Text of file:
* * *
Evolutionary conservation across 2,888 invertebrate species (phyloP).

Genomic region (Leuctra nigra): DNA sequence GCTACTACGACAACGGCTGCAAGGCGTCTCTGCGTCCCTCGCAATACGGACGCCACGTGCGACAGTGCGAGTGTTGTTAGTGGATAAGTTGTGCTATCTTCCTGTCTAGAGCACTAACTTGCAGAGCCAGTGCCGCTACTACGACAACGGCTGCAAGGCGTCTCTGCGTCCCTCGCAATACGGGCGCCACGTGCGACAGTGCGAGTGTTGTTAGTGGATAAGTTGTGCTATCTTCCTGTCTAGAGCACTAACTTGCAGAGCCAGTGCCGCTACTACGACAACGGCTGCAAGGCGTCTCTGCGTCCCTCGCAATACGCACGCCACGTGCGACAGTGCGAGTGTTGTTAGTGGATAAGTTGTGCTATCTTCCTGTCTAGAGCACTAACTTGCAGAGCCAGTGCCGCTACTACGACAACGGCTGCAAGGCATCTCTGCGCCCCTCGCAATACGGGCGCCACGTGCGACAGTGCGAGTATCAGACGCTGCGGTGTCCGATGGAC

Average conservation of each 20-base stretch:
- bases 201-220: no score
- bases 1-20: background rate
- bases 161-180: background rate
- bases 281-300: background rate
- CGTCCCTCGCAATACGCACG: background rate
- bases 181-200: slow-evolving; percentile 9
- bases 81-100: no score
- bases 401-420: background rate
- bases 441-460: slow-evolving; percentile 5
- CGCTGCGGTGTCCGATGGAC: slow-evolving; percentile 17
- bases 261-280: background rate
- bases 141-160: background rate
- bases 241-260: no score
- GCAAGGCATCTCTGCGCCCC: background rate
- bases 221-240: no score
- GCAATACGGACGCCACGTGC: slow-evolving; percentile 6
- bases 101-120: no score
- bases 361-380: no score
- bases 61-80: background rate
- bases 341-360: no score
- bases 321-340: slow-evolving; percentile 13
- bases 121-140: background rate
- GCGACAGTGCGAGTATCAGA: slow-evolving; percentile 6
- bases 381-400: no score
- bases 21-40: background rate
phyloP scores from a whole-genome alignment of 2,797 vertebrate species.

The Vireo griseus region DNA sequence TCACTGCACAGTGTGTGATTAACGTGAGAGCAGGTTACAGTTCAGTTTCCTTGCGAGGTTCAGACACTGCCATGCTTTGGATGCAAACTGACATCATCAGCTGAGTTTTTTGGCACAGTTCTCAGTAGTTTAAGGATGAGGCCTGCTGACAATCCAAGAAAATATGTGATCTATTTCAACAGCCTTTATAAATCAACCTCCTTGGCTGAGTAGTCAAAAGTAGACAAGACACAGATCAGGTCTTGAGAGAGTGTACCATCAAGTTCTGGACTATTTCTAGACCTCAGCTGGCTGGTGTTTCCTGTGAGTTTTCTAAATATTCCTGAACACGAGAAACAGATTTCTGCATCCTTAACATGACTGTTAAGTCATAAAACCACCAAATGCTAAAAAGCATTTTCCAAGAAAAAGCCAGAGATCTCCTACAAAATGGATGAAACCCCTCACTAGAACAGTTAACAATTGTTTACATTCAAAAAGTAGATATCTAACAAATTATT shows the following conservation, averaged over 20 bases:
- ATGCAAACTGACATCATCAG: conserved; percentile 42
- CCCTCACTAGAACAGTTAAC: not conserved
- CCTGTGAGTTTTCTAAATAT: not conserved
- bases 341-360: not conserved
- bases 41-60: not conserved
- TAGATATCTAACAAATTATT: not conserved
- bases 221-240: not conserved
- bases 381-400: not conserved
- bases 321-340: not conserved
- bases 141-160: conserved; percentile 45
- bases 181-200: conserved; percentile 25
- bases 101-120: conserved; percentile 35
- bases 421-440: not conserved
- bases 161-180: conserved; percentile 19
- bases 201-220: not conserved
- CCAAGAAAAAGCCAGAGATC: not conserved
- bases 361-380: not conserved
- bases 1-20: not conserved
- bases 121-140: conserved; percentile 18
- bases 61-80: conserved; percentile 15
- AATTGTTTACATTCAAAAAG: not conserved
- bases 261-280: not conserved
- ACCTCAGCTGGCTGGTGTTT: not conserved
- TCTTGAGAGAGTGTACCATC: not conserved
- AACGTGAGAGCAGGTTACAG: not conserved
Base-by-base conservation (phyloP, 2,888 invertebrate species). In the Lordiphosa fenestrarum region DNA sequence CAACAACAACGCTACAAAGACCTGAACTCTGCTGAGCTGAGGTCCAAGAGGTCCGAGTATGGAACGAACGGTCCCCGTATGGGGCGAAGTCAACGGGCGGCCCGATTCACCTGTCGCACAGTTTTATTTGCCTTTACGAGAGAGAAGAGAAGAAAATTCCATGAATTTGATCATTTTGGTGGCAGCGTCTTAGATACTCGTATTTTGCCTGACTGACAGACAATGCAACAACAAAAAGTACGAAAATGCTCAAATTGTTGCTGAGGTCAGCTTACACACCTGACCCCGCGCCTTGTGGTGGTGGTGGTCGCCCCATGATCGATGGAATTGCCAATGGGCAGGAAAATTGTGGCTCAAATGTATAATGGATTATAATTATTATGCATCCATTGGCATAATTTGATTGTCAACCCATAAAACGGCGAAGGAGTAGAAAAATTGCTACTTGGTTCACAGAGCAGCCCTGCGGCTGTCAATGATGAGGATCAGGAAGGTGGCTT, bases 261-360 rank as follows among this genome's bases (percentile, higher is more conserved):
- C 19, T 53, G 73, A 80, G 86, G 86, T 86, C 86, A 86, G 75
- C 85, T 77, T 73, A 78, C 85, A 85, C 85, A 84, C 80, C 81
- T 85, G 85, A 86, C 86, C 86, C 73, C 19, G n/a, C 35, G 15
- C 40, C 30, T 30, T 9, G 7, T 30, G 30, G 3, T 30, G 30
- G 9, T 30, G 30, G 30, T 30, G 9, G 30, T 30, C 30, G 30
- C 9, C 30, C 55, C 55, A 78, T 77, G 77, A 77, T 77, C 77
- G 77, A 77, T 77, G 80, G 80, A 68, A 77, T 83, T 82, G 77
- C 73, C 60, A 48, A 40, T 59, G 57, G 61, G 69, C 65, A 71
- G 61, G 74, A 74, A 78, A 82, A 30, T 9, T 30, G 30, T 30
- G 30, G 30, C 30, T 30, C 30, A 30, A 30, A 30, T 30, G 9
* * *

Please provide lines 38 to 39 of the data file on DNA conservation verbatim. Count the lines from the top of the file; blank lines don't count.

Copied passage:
- bases 381-400: not conserved
- bases 321-340: not conserved